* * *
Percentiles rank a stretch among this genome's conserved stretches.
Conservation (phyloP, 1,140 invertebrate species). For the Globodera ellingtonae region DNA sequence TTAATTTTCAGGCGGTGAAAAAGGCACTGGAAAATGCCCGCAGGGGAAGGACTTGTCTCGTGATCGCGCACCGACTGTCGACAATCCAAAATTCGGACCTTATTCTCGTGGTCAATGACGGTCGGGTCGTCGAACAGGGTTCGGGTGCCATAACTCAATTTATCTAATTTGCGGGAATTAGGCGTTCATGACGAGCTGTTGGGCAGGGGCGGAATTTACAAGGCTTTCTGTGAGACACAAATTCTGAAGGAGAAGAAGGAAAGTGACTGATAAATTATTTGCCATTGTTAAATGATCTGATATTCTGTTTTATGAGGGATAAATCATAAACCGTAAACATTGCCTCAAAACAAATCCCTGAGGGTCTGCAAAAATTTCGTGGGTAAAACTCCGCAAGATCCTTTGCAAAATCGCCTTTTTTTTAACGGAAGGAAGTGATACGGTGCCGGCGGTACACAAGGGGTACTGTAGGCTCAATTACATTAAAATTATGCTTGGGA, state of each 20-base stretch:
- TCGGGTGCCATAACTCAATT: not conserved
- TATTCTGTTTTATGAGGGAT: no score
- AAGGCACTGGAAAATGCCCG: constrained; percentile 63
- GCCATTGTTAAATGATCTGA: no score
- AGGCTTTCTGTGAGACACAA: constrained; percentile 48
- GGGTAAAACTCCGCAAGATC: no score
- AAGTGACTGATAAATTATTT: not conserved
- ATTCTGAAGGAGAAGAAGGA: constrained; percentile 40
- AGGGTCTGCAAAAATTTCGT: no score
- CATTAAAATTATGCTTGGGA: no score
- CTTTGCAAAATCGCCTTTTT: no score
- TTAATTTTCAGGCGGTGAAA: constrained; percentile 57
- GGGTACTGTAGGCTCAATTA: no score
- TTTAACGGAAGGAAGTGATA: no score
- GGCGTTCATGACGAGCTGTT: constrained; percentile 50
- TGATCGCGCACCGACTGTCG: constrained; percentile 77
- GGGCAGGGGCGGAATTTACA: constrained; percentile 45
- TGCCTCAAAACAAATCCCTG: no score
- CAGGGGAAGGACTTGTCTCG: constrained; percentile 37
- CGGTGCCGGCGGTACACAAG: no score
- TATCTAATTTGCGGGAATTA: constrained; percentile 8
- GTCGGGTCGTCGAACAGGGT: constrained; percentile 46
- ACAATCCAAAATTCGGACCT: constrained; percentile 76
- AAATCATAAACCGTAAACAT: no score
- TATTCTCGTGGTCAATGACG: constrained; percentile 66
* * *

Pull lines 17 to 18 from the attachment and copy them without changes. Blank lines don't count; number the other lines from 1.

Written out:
- GGCGTTCATGACGAGCTGTT: constrained; percentile 50
- TGATCGCGCACCGACTGTCG: constrained; percentile 77